Women in Nepal
As UUSC continues its work in post-earthquake Nepal, it’s paying special attention to the struggles of women who are too often discriminated against: single widows and Dalit women. UUSC has teamed up with two new partner organizations to strengthen women’s leadership, advocate for women’s rights, and encourage women’s entrepreneurship in the midst of the recovery.
Single widows standing up against violence
The Single Women Group of Women for Human Rights (WHR) is a Nepali nongovernmental organization actively working for the rights of single widows. Dedicated to building a vibrant network of widows, WHR aims for an equitable society where widows are respected and can live in dignity with sufficient access to their social, cultural, economical, legal, and political rights.
WHR has succeeded in mobilizing widows as key agents of change in their respective communities — and its organizing reach is extensive:
- Over 100,000 single women
- 2,550 village development committees
- 73 districts of Nepal
Advocacy is one of WHR’s major strengths, and the organization works to change the discriminatory laws and policies against single women. WHR is also working on disaster act advocacy, aimed at ensuring compensation for and inclusion of women-headed households.
UUSC is specifically partnering with WHR to decrease violence against women and support survivors. WHR has strong experience in this issue and has been working directly with single women leaders in the displacement camps around Kathmandu to educate women about sexual exploitation and violence. UUSC is funding a project in the Saptarai District of Nepal, an area witnessing high prevalence of violence against women and girls. With a well-established network in the area — 800 single women there are affiliated with group — WHR’s plans include district-level strategy, awareness raising, documentation of cases, mapping of safe facilities and functionality, and educational workshops.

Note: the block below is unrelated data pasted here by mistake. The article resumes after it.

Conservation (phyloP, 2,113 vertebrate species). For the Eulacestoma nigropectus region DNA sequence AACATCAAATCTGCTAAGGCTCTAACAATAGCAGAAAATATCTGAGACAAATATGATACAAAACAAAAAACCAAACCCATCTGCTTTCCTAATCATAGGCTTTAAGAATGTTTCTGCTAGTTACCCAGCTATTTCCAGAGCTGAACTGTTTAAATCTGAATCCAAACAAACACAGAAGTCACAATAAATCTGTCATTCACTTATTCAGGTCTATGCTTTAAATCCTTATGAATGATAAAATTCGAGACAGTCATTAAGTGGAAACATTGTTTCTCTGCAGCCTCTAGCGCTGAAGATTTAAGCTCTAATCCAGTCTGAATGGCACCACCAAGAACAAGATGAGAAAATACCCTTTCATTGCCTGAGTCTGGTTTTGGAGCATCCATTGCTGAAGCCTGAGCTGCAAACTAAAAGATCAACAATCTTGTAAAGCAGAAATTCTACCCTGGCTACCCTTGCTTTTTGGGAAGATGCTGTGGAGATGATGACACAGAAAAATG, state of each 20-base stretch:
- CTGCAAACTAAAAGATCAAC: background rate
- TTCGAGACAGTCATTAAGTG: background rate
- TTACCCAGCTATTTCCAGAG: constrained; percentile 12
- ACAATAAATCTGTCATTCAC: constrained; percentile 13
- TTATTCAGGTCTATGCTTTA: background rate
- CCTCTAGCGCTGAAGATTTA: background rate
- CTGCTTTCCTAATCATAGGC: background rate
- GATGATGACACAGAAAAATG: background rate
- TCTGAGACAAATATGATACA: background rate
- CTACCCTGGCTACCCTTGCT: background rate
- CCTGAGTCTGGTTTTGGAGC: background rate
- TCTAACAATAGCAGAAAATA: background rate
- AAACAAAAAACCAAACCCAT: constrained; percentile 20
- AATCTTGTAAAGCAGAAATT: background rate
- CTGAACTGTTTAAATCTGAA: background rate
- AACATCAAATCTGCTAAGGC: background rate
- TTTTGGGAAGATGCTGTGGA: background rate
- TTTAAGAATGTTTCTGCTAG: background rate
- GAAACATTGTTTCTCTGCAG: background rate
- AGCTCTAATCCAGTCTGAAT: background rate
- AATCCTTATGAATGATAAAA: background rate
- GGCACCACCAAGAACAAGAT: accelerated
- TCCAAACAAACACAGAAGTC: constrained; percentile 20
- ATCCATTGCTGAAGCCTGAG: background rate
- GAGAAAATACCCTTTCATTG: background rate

Women’s power plus solar power
Empower Generation (EG), UUSC’s other new partner in Nepal, is advancing women’s rights, economic opportunity, and environmental stewardship all at once. EG supports support women-led businesses distributing clean energy solutions to their communities. After the earthquake, EG began a targeted relief effort called Project Sol that meets myriad needs.
Project Sol distributes much-needed solar light and mobile charging products to people who have been displaced. At the same time, it creates income-generating opportunities for women living in the affected areas by training women in sales and marketing and by providing starter kits for solar power enterprises. Through Project Sol, EG working with UUSC to support women in the Gorkha district, in which 36,578 households were heavily damaged or destroyed in the earthquake.
In an effort to create a more resilient Gorkha, EG provides technical training, skills, and resources in collaboration with an organization called Empower Dalit Women of Nepal (known as ADWAN). Together the two groups empower Dalit women to develop solar enterprises and become entrepreneurs in this area. Empower Generation is a expert leader in the field, and Anya Cherneff, EG’s executive director, recently won a C3E Clean Energy Education and Empowerment Award in the International category.